But oil sanctions would have the effect of a “nuclear bomb” on his nation’s economy and would destroy its stable energy supply, Sijjarto said.
Russia’s troops in Ukraine were “fighting for the motherland, its future,” Russian President Vladimir Putin said Monday at a military parade marking the anniversary of the Soviet Union’s defeat of Nazi Germany in World War II.
But Putin did not, as some analysts and Western officials expected, use his Victory Day speech in Moscow’s Red Square to declare a full mobilization or “war” against Ukraine. Putin stuck with the phrase he’s been using since Feb. 24 to describe Russia’s invasion – a “special military operation.” There was no declaration of victory.
In brief remarks at the parade, Putin accused the West of preparing the ground for “an invasion of our land” and said NATO was an “obvious threat” to Russia.
“The danger was rising by the day,” he said as he surveyed thousands of troops. “Russia has given a pre-emptive response to aggression. It was a forced, timely and the only correct decision.”
Mykhailo Podoliak, adviser to Ukrainian President Volodymyr Zelenskyy, on Twitter dismissed claims that NATO was going to attack Russia and said Ukraine had no plans to attack Crimea.
“The Russian military is dying, not defending their country, but trying to occupy another,” Podoliak wrote. “There were no rational reasons for this war other than the painful imperial ambitions of the Russian Federation.”
Ukrainian President Volodymyr Zelenskyy released a video address marking Victory Day in his nation, paying homage to the 8 million Ukrainians who died in World War II and promising that Ukraine will soon have two Victory Days.
“Today we celebrate Victory Day over Nazism,” Zelenskyy said. “We are our proud of our ancestors who together with other nations in the anti-Hitler coalition defeated Nazism.”
The Russian invasion prompted a war not just of two armies, but of two world views, Zelenskyy said. Russian leader Vladimir Putin has claimed his invasion was to “denazify” Ukraine. Zelenskyy, however, compared Russia’s aggression to Nazi Germany in WWII.
“We won then, we will win now, too,” he said.
A day after her unannounced trip to Ukraine, first lady Jill Biden said Monday that she told President Joe Biden about “the horrors and the brutality” Ukrainians she met with Sunday have faced.
“I said just how much I saw the need to support the people of Ukraine and you know …the horrors and the brutality that the people I had met had experienced,” the first lady told reporters, according to a pool report.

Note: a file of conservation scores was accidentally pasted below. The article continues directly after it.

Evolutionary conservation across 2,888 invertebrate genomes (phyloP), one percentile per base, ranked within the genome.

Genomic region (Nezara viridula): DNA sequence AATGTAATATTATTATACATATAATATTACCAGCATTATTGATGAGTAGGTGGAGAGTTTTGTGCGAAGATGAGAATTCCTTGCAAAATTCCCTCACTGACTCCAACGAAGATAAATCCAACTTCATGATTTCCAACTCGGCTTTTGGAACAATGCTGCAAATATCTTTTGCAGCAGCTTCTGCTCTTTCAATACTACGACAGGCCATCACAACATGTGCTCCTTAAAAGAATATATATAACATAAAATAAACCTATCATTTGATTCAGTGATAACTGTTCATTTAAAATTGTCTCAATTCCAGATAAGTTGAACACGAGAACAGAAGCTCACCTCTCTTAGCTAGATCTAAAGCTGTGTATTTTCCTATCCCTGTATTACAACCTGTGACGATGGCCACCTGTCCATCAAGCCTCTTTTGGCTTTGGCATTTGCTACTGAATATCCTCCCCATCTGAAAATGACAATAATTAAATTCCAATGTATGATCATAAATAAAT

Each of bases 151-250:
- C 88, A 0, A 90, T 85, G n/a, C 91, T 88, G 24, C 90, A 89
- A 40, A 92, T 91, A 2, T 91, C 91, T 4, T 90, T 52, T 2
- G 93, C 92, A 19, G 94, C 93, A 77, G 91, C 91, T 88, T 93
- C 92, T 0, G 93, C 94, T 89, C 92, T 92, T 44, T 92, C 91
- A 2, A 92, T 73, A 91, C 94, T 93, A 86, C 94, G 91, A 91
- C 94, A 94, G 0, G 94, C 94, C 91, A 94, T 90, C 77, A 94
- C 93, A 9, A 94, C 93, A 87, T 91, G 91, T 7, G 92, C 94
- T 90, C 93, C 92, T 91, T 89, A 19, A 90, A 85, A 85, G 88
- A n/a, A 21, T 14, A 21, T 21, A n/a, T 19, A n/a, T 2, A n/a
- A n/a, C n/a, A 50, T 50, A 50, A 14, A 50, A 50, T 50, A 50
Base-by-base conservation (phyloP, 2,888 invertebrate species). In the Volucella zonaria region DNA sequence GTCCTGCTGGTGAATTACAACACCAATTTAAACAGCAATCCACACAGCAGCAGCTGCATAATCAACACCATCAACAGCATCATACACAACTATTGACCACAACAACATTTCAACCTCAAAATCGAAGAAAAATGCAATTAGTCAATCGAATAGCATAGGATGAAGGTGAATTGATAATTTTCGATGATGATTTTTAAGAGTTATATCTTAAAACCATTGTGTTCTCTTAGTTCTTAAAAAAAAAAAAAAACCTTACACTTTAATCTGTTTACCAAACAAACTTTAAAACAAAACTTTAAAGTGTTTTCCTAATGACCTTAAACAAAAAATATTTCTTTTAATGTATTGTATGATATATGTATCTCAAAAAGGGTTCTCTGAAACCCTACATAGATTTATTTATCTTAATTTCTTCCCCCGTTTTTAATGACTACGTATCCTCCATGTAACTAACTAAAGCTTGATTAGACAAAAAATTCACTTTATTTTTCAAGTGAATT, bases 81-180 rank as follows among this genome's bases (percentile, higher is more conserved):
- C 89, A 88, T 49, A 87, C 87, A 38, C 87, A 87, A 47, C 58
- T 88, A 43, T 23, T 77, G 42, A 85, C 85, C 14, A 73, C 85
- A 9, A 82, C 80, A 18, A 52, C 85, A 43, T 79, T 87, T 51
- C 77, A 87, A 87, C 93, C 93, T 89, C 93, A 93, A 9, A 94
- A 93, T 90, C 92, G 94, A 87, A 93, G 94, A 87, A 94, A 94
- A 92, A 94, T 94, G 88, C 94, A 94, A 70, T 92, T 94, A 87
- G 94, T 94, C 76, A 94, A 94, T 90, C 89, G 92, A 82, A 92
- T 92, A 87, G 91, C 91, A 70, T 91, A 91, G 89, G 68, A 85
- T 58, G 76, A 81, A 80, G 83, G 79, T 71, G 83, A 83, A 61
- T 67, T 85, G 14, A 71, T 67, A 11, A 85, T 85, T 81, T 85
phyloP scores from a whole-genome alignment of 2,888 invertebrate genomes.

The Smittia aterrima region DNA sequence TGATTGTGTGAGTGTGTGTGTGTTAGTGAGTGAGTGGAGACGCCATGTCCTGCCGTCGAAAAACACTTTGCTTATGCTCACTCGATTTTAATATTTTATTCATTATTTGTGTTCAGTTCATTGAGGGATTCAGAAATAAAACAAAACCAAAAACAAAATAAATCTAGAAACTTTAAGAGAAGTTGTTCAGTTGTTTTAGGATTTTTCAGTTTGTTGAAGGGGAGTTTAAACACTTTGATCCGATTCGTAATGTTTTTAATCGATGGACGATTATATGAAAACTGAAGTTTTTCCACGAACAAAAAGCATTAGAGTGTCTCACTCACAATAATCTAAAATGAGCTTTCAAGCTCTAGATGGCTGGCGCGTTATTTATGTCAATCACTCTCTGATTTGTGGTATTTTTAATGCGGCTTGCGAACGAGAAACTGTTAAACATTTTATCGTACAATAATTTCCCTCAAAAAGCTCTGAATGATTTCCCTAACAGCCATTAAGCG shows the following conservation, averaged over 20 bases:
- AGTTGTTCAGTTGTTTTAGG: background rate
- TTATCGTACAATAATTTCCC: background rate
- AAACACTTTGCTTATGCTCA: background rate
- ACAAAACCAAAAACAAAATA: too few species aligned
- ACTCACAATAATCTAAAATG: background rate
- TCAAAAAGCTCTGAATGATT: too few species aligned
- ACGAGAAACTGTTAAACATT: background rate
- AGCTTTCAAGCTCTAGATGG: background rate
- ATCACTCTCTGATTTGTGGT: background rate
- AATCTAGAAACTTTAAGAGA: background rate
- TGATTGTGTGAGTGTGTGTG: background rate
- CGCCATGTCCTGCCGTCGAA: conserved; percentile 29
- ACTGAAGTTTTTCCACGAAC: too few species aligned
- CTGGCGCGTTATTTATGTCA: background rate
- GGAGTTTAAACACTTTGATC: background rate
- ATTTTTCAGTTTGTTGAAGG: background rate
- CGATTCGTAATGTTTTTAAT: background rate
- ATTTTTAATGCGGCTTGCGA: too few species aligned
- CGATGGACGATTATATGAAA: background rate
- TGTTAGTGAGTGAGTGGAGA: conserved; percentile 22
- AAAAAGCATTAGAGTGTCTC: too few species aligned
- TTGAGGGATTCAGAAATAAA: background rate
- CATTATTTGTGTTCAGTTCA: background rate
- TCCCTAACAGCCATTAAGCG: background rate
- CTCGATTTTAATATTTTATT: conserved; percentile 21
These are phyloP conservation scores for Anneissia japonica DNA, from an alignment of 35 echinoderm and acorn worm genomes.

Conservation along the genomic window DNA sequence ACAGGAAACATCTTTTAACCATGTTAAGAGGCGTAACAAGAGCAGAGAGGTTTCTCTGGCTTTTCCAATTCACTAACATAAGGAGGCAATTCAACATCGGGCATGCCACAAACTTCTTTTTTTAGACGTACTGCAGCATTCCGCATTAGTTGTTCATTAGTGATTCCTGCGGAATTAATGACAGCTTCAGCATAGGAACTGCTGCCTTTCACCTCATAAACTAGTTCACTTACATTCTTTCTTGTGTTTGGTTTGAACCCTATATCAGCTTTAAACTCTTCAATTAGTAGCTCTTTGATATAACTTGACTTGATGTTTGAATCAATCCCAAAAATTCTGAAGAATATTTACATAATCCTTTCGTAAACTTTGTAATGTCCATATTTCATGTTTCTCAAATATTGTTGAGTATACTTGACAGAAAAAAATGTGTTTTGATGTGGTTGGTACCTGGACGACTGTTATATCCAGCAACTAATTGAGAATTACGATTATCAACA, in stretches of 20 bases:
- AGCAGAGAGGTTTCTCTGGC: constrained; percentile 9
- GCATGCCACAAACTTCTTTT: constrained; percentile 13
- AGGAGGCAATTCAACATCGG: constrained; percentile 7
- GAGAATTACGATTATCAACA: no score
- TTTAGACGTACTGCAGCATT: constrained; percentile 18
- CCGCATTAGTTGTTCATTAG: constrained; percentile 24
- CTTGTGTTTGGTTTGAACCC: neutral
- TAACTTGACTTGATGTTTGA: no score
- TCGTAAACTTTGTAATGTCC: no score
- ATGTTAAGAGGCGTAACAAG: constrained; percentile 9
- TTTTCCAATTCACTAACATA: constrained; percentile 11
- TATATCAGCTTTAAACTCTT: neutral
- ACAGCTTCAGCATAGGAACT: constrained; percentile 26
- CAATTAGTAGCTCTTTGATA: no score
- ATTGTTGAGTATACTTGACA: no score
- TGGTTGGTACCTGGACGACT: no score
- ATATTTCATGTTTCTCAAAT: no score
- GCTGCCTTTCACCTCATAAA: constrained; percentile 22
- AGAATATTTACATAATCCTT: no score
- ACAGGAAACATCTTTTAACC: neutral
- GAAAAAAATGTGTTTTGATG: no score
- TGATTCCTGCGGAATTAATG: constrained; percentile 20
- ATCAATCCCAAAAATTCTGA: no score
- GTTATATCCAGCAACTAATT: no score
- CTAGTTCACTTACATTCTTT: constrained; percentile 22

Jill Biden made a surprise trip Sunday into Ukraine, where she met with Olena Zelenska, the first lady of Ukraine. She also visited a school that is being used as temporary housing and shelter for 163 displaced Ukrainians, including 47 children.
During her visit to the school, Biden met with some internally displaced Ukrainians. Biden and Zelenska also met with a group of children who were making arts and crafts projects for Mother’s Day.
Biden’s trip to Ukraine was part of a Mother’s Day weekend trip to Romania and Slovakia, where she met with troops, displaced Ukrainians and officials who are helping with refugees who have been impacted by Russia’s war with Ukraine.
The war has dragged on beyond Russian pre-war expectations, likely “heavily” depleting Russia’s stockpile of precision-guided munitions, the British Defense Ministry said Monday in its daily assessment of the carnage. This has forced the use of readily available but aging munitions that are less reliable, less accurate and more easily intercepted, the assessment says. Russia will likely struggle to replace the precision weaponry it has already expended, it said.
“Russia’s invasion of Ukraine has revealed shortcomings in its ability to conduct precision strikes at scale,” the assessment says. “Russia has subjected Ukraine’s towns and cities to intense and indiscriminate bombardments with little or no regard for civilian casualties.”
The last civilians who were sheltering in Mariupol’s sprawling steel mill arrived late Sunday in Zaporizhzhia, the first major Ukrainian city beyond the frontlines.
The Azovstal steel mill is the only part of Mariupol not under Russian control. The port city has been constantly bombarded by Russia for weeks, but the tunnels and bunkers deep underground the mill provided some protection to those still in Mariupol.
More than 300 people were evacuated in recent days, Ukrainian President Volodymyr Zelenskyy said, after conditions in the underground bunkers increasingly worsened and Russia ramped up its shelling.
Now, only an estimated 2,000 Ukrainian fighters remain in the steel mill, where they are making what appears to be their last stand.
Zelenskyy said it would be “difficult” to evacuate the Ukrainian soldiers still there.
– Celina Tebor
Contributing: The Associated Press